Sales of construction products continued to strengthen during the third quarter of 2013 following the recovery in Q2, according to the Construction Products Association’s latest State of Trade survey.
Private housing and infrastructure were still the key drivers behind growth but building product manufacturers clearly signalled that the rise in sales was more widespread than in Q2.
Despite the growth, the CPA has warned that doubts remain as to whether the recent recovery is sustainable.
Exports supported the growth, while the domestic market also showed signs of recovery. Heavy side products recorded widespread growth in sales both on an annual basis and quarter-on-quarter. Also, sales of light side products such as fittings and services increased strongly.
Construction Products Association economist, Milja Keijonen, said: “Looking ahead, product manufacturers are increasingly optimistic about Q4 sales growth and most are expecting higher sales over the next 12 months. The wider economic outlook has steadily become more positive, which should support recovery in construction and demand for building products. We note that employment for product manufacturers is still flat, though sentiment is increasingly positive.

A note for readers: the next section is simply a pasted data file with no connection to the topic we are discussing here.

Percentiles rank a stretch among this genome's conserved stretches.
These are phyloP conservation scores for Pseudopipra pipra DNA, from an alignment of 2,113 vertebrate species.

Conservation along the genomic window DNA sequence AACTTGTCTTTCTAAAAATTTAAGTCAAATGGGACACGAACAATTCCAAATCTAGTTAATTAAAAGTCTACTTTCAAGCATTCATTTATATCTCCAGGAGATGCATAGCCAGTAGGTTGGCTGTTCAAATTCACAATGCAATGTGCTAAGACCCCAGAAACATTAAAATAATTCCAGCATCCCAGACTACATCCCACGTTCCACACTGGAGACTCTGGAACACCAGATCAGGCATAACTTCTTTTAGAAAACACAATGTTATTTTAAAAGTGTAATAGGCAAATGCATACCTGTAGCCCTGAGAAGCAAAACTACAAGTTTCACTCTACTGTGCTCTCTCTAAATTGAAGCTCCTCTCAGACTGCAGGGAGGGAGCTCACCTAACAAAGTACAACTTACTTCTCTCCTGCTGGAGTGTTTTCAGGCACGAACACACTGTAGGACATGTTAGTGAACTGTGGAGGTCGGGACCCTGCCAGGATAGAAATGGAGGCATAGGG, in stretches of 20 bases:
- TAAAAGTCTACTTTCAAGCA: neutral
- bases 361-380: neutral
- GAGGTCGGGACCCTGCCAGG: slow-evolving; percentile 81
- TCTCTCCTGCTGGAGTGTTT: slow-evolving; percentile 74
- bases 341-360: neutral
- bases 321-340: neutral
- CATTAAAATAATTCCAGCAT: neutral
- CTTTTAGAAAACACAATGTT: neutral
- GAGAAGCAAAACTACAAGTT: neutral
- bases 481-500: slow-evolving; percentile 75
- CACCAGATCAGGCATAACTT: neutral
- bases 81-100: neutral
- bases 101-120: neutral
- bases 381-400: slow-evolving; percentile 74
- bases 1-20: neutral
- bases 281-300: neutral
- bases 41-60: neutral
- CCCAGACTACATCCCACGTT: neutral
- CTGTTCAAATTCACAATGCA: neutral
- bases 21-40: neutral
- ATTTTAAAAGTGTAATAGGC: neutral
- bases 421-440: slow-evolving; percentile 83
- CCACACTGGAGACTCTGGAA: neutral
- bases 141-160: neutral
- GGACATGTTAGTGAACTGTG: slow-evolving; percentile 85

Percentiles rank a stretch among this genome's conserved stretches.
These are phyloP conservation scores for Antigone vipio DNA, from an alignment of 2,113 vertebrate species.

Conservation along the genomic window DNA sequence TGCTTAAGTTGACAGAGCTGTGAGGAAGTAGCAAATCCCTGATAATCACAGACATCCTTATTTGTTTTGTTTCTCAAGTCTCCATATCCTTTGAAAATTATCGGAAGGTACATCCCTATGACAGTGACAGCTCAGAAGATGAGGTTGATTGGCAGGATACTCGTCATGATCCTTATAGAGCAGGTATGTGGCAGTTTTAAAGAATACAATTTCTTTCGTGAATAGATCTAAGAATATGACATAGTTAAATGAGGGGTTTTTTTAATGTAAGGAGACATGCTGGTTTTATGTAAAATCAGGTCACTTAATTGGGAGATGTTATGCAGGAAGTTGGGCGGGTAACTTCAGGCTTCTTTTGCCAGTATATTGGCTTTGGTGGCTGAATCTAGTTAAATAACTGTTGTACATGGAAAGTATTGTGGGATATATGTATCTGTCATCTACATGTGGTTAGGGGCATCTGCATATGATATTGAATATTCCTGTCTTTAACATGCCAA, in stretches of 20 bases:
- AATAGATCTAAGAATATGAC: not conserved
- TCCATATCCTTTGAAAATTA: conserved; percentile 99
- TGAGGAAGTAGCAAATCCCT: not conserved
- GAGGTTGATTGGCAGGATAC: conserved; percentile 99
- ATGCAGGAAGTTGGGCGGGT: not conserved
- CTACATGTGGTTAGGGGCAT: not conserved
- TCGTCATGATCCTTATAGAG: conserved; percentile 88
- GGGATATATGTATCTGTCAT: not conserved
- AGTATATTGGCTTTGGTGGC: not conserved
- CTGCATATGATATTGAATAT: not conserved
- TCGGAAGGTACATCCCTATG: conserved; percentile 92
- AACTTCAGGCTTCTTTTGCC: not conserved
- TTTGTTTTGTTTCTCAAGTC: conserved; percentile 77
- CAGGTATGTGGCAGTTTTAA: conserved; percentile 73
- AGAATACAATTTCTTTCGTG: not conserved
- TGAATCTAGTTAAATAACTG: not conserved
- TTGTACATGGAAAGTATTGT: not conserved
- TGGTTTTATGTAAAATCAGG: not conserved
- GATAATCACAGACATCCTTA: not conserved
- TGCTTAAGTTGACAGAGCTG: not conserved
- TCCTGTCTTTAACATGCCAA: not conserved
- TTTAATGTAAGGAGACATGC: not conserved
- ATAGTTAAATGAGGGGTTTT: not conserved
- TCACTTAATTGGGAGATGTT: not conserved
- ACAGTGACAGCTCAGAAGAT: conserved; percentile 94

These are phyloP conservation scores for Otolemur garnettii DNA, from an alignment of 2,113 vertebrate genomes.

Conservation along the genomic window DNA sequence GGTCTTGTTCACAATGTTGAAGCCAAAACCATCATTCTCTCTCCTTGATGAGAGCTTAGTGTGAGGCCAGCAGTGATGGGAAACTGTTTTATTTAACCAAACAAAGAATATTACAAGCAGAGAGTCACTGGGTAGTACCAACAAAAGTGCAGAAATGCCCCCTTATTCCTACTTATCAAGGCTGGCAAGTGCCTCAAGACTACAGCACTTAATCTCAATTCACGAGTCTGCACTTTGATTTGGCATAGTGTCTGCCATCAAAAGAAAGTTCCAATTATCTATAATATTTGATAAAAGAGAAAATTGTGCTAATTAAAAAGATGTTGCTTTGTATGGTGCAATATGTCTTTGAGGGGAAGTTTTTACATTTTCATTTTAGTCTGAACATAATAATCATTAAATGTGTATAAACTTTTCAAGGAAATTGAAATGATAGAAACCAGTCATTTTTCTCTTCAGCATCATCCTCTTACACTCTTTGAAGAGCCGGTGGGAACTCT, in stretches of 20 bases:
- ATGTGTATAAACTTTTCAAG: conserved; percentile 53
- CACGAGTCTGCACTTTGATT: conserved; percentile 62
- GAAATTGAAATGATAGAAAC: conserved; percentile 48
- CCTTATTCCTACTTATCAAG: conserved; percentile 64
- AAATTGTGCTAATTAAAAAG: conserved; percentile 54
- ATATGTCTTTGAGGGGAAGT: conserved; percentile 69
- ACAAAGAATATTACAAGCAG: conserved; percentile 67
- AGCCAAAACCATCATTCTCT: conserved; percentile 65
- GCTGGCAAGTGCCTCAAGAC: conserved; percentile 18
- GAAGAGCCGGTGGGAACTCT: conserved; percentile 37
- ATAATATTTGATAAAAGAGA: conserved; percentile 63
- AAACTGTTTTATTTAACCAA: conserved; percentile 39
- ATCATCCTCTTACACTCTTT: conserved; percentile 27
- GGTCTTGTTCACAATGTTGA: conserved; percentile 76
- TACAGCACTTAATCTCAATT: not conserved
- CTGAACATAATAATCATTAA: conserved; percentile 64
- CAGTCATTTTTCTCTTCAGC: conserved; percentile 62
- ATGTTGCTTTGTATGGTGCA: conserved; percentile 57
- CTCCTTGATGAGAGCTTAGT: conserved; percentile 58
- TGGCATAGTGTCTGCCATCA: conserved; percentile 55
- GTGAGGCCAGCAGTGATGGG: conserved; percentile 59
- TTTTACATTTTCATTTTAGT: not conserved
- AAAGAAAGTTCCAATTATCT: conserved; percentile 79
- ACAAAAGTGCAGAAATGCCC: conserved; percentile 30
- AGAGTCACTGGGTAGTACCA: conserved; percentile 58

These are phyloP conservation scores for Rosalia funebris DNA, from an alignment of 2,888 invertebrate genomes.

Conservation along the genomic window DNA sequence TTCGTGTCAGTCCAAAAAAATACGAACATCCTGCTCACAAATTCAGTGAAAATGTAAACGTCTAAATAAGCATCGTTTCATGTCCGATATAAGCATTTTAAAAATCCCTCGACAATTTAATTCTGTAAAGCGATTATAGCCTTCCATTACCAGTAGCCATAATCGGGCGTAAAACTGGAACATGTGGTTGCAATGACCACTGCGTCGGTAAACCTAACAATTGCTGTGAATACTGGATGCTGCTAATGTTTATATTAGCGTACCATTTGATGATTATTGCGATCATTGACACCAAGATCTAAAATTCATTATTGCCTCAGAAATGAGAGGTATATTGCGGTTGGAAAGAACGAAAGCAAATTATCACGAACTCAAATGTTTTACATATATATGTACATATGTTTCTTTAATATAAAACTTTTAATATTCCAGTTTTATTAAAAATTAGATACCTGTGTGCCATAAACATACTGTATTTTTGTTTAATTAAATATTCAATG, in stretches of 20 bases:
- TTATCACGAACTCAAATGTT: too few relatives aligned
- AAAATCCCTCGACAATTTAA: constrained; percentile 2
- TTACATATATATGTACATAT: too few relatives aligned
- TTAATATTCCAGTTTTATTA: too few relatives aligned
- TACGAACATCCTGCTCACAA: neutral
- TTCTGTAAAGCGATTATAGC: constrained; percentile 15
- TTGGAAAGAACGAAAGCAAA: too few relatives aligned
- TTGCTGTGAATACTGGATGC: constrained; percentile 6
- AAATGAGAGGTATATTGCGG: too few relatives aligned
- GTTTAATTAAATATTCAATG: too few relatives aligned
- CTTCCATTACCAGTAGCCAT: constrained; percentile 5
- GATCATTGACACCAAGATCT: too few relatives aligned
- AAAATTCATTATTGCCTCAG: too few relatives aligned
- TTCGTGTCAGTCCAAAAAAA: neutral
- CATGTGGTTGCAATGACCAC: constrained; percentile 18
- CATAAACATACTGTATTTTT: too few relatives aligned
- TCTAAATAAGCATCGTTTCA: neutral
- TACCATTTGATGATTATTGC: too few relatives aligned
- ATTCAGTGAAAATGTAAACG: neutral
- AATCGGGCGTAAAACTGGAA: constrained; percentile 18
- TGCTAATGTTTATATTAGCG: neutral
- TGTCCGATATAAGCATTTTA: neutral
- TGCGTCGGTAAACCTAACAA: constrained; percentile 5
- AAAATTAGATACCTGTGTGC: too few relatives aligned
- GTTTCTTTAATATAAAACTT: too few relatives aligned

“Altogether, the results highlight the improving state of the market; however, concerns do remain about the sustainability of the recovery with most manufacturers reporting that domestic demand could prove to be a future constraint.”
Other key points from the survey include:
· Half of heavy side firms reported sales growth of over 5% quarter-on-quarter and year-on-year.
· Trading conditions among light side producers improved significantly and around 60% of companies, on balance, experienced a rise in sales from a year ago and quarter-on-quarter.
· Expectations suggest that conditions are set to improve further over the next three months with 67% of heavy and 66% of light side companies, on balance, expecting sales to rise in Q4.
· Exports continued to boost sales in Q3 with 27% of light and 25% of heavy side firms reporting a rise in exports quarter-on-quarter, on balance.
· Cost inflation was widespread across the industry with energy and transport costs driving higher unit costs.